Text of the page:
Audio Ek Hindustani
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Located in Aminjikarai, Chennai, it has two studios. One studio is used for audio recording, mixing and mastering whereas the other studio is used for music production, mixing and mastering. Krimson Avenues Studio also has a Krimson sound school that has courses on music production and audio engineering. The music for many regional Tamil movies has been recorded in this studio. Artists such as Alisha Thomas, Swagatha S Krishnan, Ramkumar Kanakarajan and many others have recorded their music here.
At its core, Dolby Digital technology represents a very efficient way for movie studios, television networks, and other content providers to compress the size of multichannel audio files without impairing the sound quality. The smaller the file, the easier it is to distribute. With Dolby Digital, it's possible to include a full 5.1-channel audio mix on a film print or a DVD, or as part of a TV broadcast. This expands the creative palette for artists, and allows those of us in the audience to experience greater realism and excitement.
But rather than simply converting waveforms to numbers blindly, Dolby Digital analyzes the original audio and intelligently determines what parts of the audio track are important to keep and what parts you're less likely to hear.
Metadata is a set of instructions created during programming production and carried in the Dolby Digital bitstream. It ensures you enjoy a high-quality audio experience, whether you're listening on a mono, stereo, or 5.1-channel system, and also lets content creators offer additional features so you have more control over playback.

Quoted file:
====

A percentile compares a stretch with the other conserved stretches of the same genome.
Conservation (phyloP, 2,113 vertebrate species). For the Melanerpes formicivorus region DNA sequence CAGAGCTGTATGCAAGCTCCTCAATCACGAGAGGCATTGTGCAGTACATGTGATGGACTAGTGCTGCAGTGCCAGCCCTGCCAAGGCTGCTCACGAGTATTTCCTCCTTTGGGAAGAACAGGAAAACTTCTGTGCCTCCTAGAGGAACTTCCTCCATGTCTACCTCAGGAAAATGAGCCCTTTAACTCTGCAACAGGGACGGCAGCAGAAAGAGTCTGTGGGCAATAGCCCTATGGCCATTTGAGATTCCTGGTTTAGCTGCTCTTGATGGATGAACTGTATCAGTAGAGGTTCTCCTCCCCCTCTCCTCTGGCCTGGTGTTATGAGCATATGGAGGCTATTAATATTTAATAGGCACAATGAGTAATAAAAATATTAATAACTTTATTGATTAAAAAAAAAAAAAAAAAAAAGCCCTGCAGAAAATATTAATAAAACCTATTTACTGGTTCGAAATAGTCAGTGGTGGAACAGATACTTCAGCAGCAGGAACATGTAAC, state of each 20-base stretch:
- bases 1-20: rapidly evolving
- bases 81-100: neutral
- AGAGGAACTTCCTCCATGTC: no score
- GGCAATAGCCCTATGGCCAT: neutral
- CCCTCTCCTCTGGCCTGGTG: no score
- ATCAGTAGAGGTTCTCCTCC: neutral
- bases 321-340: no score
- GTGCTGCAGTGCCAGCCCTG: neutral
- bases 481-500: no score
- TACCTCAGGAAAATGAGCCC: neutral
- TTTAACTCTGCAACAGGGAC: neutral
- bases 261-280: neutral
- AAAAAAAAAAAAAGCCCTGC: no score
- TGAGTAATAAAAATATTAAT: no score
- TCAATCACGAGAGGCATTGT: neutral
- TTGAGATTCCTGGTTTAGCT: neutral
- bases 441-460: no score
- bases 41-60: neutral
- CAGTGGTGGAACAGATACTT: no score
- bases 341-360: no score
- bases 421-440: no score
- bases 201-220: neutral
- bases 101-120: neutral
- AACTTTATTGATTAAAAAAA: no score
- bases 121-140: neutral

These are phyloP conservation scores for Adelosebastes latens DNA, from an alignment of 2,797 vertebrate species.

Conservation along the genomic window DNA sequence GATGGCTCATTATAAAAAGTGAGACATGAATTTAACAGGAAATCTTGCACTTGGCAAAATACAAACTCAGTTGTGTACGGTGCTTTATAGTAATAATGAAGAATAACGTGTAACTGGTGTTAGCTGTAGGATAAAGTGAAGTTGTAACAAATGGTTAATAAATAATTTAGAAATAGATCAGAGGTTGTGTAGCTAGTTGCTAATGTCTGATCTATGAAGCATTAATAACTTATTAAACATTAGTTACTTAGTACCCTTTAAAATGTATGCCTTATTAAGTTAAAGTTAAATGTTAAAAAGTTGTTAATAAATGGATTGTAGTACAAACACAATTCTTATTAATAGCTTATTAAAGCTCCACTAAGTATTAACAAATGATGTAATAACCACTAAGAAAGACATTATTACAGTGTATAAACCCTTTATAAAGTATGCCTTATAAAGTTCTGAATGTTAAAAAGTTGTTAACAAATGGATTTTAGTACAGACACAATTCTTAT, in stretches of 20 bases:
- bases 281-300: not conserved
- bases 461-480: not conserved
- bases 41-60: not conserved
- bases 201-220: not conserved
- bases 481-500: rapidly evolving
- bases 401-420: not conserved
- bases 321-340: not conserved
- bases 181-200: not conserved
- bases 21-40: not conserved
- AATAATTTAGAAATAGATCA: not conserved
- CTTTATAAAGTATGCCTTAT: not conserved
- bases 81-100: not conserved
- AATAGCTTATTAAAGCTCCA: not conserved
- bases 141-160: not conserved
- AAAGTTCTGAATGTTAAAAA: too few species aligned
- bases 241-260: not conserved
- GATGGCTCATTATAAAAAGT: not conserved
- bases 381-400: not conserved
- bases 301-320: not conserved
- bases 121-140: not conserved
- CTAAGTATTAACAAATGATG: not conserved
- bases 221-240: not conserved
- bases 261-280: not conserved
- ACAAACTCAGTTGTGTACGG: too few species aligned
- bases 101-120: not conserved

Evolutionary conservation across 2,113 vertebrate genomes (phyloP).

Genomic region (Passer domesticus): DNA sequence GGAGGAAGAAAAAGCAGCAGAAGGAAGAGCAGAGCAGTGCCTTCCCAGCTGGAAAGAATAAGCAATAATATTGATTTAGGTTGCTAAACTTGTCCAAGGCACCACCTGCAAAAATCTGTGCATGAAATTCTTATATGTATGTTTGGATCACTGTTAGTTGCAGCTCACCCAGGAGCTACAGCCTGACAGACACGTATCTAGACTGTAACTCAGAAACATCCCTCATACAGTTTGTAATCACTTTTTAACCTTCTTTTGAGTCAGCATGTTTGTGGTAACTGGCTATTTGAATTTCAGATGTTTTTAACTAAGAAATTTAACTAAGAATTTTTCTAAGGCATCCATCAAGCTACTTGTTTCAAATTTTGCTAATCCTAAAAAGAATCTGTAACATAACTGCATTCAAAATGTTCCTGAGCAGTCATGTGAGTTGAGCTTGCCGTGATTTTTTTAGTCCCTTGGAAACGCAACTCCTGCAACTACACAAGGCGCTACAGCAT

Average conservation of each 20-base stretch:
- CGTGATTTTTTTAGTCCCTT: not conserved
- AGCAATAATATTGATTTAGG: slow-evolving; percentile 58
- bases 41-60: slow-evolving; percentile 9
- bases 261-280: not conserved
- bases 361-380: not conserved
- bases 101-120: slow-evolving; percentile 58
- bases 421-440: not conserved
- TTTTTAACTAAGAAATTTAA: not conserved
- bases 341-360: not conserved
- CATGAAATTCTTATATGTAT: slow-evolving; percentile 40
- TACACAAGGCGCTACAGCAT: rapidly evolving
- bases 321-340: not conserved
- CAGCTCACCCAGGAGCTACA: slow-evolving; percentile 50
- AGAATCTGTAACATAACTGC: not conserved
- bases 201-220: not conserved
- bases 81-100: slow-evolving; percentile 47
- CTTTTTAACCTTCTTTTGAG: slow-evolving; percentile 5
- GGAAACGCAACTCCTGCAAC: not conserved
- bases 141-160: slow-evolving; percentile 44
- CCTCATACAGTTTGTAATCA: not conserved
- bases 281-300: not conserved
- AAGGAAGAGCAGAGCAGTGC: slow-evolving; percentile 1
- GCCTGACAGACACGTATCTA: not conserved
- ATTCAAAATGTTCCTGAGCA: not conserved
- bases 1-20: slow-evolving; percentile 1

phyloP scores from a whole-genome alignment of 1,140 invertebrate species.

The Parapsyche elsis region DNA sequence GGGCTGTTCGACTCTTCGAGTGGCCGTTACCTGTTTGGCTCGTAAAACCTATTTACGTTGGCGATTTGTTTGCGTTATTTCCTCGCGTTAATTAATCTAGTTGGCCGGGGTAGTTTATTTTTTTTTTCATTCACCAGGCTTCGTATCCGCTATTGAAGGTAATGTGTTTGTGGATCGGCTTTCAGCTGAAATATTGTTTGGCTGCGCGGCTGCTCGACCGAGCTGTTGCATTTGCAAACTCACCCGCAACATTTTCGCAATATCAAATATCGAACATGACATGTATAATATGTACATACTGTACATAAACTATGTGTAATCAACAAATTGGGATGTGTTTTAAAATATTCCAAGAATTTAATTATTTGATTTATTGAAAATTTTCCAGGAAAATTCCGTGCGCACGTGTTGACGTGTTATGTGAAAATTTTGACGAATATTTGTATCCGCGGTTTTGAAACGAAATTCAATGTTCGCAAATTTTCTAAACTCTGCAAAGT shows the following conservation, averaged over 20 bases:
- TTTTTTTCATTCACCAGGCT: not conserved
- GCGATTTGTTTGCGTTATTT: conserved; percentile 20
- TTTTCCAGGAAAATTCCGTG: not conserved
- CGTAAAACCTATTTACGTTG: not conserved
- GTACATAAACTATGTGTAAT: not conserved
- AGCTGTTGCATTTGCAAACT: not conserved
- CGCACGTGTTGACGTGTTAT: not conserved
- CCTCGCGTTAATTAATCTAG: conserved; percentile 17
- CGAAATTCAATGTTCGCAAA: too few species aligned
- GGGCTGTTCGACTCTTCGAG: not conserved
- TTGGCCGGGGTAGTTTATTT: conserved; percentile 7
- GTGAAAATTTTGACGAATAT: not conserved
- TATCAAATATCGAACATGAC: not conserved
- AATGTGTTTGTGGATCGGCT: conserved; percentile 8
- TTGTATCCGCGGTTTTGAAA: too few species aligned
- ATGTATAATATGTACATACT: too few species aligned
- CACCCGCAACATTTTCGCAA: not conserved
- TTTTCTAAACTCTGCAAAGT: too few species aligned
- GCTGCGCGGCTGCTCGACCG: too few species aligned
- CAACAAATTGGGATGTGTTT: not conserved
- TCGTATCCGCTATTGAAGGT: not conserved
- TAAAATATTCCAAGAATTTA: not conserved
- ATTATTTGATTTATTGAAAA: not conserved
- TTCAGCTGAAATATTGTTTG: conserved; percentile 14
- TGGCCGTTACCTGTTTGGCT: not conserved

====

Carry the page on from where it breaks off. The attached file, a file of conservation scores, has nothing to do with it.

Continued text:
The channels in a 5.1 audio mix serve distinct purposes. The three front channels (Left, Center, and Right) provide crisp, clean dialogue and accurate placement of onscreen sounds. The twin surround channels (Left Surround and Right Surround) create the sense of being in the middle of the action.
Consists of field recordings and commercial recordings, both audio and visual, of musical performance and cultural practices collected by faculty and graduate students of the School of Music's Ethnomusicology Division as well as other scholars. Each set of recordings has a collection number and most of the recordings include collection files which provide detailed information about their accompanying field work and recordings. A substantial portion of the recordings are from Iran, India, and from indigenous peoples of North and South America, including (but not exclusive to) the Yahi, Shipibo, Shawnee, Ayore, Siriono, Penobscot, Shuar, Navajo, Hopi, Kiowa, and the Caddo peoples. The Archives also contains card catalogs for the recordings organized by subject headings, collection number, and Human Relation Area Files (HRAF) area codes. The administrative files contain correspondence, visitor logs, publications, and other material related to the daily operation of the Ethnomusicology Archives.
Consists of the field notes and recordings of ethnomusicologists working at or attending the University of Illinois as students throughout the latter half of the 20th century. Some of the audio-recordings were made and/or collected by people not specifically affiliated with the University of Illinois, such as recordings from the Society for Ethnomusicology's Seventh Annual Meeting in 1962. Materials within this series date from 1896 to 1992. Of particular note are Bruno Nettl's notes and field recordings related to his research with the Blackfoot people of Montana and his research on Persian music in Iran. Also notable are collections of field notes and recordings related to indigenous peoples of North and South America, classical music of India, and Javanese and Balinese gamelan performances. 2b1af7f3a8